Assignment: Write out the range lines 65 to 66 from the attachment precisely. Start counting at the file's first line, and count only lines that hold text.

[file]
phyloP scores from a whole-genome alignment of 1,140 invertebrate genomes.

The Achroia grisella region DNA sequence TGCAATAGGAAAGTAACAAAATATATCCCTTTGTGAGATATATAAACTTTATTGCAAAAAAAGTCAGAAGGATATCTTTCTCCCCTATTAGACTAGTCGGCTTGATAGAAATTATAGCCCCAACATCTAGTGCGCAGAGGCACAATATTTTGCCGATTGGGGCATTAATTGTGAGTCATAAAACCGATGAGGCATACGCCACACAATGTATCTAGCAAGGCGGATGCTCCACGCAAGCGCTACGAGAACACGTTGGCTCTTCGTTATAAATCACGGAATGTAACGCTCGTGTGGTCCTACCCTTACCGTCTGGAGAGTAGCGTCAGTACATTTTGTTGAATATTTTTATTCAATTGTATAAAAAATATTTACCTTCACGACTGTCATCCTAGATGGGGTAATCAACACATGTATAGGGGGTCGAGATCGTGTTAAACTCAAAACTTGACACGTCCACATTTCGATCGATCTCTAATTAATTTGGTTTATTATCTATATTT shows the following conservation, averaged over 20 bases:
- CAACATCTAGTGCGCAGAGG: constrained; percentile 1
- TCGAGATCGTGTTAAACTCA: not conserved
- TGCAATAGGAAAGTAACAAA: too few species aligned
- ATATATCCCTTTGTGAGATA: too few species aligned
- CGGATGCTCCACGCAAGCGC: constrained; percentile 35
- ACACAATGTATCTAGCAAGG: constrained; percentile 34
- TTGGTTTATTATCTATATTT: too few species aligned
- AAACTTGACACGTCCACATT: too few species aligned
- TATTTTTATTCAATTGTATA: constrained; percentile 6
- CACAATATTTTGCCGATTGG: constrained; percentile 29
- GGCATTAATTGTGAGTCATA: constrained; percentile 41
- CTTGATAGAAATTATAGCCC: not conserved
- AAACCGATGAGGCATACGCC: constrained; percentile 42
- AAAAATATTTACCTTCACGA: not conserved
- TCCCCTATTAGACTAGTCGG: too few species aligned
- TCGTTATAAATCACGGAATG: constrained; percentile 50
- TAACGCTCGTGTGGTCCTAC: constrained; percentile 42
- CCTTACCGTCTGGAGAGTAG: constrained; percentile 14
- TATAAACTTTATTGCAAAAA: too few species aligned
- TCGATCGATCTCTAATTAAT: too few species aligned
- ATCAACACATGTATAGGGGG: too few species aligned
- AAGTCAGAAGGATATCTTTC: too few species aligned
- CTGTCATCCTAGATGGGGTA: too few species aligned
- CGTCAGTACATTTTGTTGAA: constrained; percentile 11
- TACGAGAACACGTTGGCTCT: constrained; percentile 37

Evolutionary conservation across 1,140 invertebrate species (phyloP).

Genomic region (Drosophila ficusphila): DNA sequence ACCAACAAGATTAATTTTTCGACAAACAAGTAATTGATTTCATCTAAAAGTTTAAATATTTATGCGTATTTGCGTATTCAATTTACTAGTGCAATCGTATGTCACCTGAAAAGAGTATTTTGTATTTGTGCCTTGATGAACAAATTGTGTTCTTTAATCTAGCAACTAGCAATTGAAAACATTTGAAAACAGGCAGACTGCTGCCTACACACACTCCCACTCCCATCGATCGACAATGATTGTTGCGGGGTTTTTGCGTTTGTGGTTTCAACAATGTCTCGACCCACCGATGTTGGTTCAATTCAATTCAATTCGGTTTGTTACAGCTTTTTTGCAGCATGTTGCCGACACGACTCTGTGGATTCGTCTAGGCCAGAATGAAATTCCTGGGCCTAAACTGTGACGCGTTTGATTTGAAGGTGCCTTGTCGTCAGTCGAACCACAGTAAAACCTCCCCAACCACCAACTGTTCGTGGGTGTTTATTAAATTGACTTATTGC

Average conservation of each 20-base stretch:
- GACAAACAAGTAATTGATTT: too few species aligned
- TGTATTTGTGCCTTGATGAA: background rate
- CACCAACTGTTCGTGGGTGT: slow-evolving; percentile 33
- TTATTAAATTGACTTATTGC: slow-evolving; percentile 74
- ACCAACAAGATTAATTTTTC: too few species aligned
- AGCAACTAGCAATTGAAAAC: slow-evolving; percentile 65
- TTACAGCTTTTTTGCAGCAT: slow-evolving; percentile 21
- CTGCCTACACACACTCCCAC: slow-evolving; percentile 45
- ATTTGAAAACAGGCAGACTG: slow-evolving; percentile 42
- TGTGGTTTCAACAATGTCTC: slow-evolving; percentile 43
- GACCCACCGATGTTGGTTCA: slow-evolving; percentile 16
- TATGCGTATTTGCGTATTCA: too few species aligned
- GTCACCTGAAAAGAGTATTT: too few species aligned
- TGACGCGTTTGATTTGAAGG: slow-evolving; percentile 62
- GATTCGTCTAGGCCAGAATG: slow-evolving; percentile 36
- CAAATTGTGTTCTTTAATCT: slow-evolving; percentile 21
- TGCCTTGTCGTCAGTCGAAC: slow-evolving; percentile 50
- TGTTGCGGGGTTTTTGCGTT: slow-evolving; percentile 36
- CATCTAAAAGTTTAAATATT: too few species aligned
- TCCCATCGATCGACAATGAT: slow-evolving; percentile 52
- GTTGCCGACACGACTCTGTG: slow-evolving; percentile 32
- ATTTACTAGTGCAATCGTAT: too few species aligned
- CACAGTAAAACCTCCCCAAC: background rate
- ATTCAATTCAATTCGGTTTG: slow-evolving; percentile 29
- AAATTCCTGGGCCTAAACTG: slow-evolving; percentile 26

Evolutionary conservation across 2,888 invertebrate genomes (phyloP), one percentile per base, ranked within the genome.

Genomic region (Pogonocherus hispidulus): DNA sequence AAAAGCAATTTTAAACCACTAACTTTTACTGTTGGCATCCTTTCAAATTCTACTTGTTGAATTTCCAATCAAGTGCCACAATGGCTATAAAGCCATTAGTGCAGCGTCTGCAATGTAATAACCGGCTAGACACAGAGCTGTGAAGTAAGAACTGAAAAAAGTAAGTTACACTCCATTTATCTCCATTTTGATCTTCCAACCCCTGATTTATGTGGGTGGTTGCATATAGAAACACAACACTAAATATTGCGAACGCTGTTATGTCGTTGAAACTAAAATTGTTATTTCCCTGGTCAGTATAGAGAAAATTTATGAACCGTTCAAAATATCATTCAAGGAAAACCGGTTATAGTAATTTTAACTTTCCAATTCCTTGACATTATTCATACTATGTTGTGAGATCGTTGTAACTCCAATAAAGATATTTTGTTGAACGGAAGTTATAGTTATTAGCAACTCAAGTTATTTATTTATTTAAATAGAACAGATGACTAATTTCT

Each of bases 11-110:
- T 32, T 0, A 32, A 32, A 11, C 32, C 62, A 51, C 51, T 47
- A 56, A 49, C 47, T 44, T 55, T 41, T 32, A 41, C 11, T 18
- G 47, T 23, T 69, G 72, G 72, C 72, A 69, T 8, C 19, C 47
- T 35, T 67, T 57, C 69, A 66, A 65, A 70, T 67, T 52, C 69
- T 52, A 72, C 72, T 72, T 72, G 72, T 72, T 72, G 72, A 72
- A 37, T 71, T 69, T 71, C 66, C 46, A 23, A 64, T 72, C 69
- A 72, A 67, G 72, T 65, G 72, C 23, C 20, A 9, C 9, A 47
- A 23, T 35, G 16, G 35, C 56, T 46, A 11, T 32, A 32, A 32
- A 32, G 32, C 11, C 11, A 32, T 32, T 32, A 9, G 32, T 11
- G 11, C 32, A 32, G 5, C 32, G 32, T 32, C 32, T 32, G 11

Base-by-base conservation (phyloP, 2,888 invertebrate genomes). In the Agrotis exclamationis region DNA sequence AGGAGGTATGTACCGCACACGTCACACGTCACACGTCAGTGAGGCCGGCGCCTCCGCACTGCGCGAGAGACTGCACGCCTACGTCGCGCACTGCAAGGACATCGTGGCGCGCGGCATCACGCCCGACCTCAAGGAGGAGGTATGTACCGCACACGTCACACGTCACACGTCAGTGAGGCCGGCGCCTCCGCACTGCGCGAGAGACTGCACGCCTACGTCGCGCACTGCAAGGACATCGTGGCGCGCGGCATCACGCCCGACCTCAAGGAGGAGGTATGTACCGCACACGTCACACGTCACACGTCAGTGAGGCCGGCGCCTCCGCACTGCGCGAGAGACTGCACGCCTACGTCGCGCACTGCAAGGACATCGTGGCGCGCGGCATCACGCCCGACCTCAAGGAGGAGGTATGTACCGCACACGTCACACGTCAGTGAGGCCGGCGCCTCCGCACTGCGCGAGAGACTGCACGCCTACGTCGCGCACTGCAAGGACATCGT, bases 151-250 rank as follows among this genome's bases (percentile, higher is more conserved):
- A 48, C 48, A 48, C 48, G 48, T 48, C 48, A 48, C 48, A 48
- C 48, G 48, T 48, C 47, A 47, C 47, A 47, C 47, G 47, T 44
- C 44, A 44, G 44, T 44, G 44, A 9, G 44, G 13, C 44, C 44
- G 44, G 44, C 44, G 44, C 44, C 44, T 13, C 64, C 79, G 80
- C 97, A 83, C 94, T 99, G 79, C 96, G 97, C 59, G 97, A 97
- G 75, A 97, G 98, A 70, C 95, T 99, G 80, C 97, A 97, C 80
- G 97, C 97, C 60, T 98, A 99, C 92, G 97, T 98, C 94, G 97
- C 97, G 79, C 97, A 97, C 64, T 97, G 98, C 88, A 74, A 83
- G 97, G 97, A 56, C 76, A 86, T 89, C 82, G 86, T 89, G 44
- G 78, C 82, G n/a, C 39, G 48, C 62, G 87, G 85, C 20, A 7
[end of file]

- A 72, A 67, G 72, T 65, G 72, C 23, C 20, A 9, C 9, A 47
- A 23, T 35, G 16, G 35, C 56, T 46, A 11, T 32, A 32, A 32